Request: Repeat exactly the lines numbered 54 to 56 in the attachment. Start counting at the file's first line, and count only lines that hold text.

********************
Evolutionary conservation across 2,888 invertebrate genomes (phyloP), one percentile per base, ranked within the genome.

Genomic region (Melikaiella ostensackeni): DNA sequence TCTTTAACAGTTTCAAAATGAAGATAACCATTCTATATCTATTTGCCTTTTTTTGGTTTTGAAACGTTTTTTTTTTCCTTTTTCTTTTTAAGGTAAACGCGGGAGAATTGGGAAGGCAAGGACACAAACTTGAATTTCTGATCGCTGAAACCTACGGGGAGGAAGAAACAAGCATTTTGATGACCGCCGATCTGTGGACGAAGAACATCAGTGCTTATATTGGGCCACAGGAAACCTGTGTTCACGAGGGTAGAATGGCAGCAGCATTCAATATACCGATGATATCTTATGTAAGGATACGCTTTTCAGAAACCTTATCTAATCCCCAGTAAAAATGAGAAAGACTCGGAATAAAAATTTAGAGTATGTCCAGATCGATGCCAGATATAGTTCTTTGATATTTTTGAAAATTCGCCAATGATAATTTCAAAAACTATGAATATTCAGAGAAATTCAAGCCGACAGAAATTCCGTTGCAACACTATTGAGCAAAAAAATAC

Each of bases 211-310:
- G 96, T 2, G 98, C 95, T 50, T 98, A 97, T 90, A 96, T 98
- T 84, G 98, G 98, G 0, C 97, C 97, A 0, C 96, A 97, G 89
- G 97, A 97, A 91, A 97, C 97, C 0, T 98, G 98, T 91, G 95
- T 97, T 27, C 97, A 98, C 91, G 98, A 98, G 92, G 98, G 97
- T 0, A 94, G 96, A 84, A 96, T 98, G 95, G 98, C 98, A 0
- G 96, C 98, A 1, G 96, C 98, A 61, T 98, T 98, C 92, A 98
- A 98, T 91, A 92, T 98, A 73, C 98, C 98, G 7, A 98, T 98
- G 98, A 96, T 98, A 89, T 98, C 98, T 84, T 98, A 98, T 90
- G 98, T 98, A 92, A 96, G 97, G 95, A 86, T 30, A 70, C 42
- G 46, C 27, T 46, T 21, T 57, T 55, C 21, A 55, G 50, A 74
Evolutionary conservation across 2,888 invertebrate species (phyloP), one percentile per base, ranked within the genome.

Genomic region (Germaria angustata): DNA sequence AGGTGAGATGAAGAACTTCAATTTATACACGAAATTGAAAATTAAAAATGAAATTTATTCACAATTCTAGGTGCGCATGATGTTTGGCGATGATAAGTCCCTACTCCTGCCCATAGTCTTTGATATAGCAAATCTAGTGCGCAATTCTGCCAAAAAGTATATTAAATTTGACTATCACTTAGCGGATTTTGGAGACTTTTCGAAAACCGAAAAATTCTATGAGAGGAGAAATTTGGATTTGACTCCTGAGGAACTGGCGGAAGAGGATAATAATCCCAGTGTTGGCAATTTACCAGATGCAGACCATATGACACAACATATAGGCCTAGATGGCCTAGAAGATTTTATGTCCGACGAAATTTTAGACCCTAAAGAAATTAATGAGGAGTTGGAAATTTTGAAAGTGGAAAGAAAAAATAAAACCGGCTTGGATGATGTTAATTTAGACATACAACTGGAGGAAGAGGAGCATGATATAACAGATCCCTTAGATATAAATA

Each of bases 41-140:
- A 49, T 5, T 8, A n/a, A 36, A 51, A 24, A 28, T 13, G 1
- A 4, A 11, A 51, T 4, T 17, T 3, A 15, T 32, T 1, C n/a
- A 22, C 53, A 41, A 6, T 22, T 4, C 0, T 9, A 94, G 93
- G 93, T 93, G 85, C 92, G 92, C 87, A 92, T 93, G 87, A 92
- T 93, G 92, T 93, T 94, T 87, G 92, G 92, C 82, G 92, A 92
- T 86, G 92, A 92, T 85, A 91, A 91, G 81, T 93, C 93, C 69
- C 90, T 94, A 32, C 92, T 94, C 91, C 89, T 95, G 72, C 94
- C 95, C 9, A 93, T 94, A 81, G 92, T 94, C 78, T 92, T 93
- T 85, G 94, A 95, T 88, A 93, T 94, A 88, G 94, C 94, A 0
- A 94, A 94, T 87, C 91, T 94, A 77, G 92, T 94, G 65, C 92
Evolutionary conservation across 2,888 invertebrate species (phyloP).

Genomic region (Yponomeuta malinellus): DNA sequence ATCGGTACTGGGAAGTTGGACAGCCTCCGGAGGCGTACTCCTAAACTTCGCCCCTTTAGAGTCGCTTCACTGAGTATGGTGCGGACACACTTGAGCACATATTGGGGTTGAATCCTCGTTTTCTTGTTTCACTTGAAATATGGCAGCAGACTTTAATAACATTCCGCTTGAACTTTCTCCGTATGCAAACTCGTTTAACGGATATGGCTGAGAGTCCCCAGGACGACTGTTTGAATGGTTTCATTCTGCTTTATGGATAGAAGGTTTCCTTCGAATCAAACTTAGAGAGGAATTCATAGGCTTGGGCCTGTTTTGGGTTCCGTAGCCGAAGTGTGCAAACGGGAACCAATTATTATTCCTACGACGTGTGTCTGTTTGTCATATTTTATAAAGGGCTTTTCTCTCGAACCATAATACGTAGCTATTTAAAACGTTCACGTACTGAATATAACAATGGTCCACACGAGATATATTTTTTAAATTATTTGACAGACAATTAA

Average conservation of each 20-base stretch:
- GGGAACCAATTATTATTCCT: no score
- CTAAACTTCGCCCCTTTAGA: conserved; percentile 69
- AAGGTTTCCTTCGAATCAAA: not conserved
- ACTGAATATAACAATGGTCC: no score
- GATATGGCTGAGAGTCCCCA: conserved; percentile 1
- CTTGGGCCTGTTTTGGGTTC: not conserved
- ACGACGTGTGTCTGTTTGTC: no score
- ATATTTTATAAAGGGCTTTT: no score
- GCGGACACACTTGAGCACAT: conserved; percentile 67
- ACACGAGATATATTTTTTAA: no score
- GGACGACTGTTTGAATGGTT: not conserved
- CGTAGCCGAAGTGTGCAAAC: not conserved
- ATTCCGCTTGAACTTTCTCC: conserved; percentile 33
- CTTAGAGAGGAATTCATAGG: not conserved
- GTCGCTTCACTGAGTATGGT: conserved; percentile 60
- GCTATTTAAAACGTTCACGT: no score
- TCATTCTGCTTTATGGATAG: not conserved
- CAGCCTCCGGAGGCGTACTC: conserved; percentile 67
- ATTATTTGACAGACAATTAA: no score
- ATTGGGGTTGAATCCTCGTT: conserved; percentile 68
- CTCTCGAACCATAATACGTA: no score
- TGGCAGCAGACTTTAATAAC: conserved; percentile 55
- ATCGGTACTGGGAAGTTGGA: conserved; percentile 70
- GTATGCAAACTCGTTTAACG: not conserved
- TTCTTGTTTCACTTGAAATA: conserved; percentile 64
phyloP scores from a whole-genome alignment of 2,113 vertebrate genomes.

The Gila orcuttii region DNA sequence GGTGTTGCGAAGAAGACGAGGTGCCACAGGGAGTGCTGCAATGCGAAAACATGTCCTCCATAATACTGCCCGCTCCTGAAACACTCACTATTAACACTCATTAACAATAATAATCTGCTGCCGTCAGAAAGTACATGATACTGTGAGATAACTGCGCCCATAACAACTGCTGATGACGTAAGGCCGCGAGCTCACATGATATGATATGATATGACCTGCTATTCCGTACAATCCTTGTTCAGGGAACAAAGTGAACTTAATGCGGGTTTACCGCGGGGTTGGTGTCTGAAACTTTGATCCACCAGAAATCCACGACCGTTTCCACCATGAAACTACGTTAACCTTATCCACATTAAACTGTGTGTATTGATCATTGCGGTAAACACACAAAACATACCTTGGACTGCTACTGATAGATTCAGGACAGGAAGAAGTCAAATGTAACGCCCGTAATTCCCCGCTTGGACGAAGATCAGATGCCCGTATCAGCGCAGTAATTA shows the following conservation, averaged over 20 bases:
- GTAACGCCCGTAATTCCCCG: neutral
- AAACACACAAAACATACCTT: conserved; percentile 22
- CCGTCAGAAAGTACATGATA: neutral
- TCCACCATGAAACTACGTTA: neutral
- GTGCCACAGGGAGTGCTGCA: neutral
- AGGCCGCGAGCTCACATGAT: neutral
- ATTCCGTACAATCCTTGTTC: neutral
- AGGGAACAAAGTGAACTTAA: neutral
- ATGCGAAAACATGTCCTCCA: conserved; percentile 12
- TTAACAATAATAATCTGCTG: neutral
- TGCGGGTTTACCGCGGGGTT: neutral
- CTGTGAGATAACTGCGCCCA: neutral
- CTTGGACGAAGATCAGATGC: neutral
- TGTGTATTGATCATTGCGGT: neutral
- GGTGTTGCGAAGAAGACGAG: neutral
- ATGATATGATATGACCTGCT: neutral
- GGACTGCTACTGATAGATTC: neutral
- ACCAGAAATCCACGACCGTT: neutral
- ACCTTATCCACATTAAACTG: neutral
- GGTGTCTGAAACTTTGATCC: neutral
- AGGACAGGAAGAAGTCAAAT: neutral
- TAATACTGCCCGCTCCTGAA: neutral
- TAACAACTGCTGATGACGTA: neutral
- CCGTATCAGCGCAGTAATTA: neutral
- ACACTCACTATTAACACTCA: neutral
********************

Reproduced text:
- TTCTTGTTTCACTTGAAATA: conserved; percentile 64
phyloP scores from a whole-genome alignment of 2,113 vertebrate genomes.

The Gila orcuttii region DNA sequence GGTGTTGCGAAGAAGACGAGGTGCCACAGGGAGTGCTGCAATGCGAAAACATGTCCTCCATAATACTGCCCGCTCCTGAAACACTCACTATTAACACTCATTAACAATAATAATCTGCTGCCGTCAGAAAGTACATGATACTGTGAGATAACTGCGCCCATAACAACTGCTGATGACGTAAGGCCGCGAGCTCACATGATATGATATGATATGACCTGCTATTCCGTACAATCCTTGTTCAGGGAACAAAGTGAACTTAATGCGGGTTTACCGCGGGGTTGGTGTCTGAAACTTTGATCCACCAGAAATCCACGACCGTTTCCACCATGAAACTACGTTAACCTTATCCACATTAAACTGTGTGTATTGATCATTGCGGTAAACACACAAAACATACCTTGGACTGCTACTGATAGATTCAGGACAGGAAGAAGTCAAATGTAACGCCCGTAATTCCCCGCTTGGACGAAGATCAGATGCCCGTATCAGCGCAGTAATTA shows the following conservation, averaged over 20 bases: